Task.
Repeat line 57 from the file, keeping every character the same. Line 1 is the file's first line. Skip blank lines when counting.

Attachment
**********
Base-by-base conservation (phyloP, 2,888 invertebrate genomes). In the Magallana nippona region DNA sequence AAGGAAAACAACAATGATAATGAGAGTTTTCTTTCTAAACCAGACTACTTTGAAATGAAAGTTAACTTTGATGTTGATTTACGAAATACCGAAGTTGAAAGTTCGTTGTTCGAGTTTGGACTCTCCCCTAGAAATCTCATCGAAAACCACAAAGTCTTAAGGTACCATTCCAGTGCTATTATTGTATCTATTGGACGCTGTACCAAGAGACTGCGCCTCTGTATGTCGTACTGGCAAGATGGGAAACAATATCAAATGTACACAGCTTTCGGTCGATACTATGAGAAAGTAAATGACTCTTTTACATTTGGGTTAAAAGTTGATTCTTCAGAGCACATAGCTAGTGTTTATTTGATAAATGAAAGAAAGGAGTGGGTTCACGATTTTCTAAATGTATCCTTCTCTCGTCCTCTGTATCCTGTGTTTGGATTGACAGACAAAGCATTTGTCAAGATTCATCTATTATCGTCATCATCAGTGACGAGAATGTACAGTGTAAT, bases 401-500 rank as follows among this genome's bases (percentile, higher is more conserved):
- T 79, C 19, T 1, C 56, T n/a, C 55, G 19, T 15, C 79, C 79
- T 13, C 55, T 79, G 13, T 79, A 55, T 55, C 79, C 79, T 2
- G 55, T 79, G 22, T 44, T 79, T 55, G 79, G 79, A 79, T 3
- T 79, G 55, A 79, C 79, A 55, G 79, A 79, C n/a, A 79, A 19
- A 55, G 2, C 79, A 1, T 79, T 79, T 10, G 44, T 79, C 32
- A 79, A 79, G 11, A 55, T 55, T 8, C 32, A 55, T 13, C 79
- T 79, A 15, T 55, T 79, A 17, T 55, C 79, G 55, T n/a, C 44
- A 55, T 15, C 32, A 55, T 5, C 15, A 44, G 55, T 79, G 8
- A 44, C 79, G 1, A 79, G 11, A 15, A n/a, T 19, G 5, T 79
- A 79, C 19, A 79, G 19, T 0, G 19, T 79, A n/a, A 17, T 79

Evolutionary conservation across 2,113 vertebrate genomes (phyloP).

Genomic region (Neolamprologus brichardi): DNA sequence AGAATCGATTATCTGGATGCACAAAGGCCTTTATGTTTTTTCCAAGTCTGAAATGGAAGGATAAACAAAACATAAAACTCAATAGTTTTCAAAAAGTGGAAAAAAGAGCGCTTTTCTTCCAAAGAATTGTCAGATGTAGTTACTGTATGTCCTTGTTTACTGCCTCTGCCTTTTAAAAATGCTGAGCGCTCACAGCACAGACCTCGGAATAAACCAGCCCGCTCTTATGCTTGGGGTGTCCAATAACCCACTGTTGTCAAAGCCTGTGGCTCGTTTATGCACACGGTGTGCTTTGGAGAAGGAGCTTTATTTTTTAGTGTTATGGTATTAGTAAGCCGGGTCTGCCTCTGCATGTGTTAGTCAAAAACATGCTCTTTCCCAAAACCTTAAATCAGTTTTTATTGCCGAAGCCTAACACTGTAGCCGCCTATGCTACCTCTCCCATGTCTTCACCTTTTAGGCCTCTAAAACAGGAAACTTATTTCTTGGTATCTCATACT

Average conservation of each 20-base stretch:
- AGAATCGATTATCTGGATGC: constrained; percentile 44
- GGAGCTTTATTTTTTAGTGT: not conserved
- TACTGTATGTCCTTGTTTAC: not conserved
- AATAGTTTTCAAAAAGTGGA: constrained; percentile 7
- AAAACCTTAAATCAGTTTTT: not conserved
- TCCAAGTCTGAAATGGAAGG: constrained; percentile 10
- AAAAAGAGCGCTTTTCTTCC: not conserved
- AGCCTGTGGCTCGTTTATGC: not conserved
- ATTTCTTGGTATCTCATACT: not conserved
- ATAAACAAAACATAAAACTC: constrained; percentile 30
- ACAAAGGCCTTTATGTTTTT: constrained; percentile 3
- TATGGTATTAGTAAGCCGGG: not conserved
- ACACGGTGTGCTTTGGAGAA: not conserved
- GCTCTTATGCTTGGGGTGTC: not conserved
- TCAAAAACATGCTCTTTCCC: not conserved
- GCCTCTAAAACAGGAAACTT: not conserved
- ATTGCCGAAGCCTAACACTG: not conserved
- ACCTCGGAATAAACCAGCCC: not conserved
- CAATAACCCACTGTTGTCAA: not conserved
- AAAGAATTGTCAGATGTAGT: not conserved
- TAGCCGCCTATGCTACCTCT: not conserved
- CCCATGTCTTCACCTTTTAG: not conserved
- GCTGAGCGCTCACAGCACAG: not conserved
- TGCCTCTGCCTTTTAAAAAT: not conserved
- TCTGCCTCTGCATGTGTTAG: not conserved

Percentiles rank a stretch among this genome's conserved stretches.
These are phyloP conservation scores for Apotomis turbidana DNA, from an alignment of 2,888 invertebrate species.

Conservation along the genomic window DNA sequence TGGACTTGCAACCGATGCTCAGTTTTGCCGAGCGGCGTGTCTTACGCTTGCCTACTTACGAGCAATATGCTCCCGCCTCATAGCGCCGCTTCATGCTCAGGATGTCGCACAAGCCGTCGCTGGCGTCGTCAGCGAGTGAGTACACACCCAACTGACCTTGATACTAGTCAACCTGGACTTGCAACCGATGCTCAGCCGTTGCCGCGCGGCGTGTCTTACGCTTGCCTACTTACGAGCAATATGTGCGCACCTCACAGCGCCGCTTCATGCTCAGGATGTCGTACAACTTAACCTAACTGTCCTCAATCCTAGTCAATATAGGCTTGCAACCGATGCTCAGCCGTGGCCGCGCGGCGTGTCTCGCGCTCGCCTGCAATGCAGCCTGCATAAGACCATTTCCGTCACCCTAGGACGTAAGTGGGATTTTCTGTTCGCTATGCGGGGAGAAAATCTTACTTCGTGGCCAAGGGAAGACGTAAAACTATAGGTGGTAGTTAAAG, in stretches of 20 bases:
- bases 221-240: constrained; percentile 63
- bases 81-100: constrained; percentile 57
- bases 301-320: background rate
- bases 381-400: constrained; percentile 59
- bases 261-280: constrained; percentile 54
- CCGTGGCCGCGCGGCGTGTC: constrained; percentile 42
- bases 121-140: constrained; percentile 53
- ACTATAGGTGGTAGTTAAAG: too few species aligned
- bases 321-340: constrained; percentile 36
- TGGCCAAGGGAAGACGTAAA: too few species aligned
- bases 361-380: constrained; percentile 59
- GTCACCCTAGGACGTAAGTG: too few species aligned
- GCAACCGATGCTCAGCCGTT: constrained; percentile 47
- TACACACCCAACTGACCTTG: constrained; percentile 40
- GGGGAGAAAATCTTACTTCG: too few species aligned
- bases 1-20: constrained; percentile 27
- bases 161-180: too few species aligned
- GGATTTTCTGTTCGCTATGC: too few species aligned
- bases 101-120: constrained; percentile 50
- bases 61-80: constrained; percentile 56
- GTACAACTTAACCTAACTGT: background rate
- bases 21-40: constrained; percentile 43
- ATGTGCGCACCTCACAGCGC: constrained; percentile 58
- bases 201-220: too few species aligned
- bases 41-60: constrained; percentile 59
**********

- GGGGAGAAAATCTTACTTCG: too few species aligned